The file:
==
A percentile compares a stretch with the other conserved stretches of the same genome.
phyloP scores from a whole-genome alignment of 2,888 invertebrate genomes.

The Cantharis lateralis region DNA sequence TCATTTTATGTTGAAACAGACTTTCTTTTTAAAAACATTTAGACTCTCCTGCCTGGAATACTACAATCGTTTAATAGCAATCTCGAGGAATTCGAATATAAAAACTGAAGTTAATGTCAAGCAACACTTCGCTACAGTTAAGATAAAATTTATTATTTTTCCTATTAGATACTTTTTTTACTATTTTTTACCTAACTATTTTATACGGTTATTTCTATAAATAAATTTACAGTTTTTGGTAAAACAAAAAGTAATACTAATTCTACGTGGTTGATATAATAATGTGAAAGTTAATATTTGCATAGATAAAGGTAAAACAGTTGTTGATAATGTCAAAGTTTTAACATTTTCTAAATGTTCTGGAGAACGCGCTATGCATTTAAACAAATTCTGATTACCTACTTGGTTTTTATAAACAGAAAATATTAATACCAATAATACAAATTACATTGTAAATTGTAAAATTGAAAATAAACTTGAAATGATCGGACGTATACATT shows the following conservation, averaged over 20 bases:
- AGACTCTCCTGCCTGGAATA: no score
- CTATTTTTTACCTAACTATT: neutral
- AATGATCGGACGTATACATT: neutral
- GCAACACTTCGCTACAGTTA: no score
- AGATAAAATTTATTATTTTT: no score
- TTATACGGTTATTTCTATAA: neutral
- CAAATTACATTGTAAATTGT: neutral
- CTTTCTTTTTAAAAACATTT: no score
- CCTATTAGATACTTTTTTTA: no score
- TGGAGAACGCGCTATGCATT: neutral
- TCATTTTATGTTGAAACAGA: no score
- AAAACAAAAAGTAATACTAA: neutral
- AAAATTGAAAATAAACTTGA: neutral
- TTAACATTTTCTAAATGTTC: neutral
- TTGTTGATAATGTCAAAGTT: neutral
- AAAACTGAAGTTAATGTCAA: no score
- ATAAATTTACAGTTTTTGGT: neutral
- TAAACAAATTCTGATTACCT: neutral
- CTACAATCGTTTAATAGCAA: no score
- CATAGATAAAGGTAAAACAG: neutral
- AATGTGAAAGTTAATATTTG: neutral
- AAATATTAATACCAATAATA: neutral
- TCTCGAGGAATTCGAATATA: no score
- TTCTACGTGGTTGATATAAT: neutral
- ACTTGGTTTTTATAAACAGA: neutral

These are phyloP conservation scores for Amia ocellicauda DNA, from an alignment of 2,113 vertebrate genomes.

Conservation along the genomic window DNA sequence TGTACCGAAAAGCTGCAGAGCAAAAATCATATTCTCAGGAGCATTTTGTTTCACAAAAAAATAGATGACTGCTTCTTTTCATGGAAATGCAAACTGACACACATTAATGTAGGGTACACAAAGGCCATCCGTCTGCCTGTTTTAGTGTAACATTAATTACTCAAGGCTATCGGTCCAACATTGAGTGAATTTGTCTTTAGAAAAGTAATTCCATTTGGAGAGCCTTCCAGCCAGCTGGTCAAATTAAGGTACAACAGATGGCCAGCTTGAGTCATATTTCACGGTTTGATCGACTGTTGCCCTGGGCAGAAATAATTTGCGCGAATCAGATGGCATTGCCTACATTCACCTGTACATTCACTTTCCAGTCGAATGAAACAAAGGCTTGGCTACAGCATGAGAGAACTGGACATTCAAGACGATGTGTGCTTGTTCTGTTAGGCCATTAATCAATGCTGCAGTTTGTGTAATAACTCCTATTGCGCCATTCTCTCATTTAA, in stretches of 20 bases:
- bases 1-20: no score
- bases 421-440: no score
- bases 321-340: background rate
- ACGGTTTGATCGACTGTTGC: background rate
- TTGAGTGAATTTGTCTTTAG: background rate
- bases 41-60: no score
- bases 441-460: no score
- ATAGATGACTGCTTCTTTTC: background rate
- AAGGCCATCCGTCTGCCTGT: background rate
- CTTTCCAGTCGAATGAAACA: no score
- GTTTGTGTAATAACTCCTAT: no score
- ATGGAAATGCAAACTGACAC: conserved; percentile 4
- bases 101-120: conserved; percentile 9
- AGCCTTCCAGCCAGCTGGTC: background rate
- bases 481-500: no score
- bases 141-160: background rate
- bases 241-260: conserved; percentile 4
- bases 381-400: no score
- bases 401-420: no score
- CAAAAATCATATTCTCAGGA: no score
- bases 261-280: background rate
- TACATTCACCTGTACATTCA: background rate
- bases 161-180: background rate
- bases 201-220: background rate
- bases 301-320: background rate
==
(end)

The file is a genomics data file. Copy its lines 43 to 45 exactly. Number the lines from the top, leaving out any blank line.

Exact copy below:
- bases 101-120: conserved; percentile 9
- AGCCTTCCAGCCAGCTGGTC: background rate
- bases 481-500: no score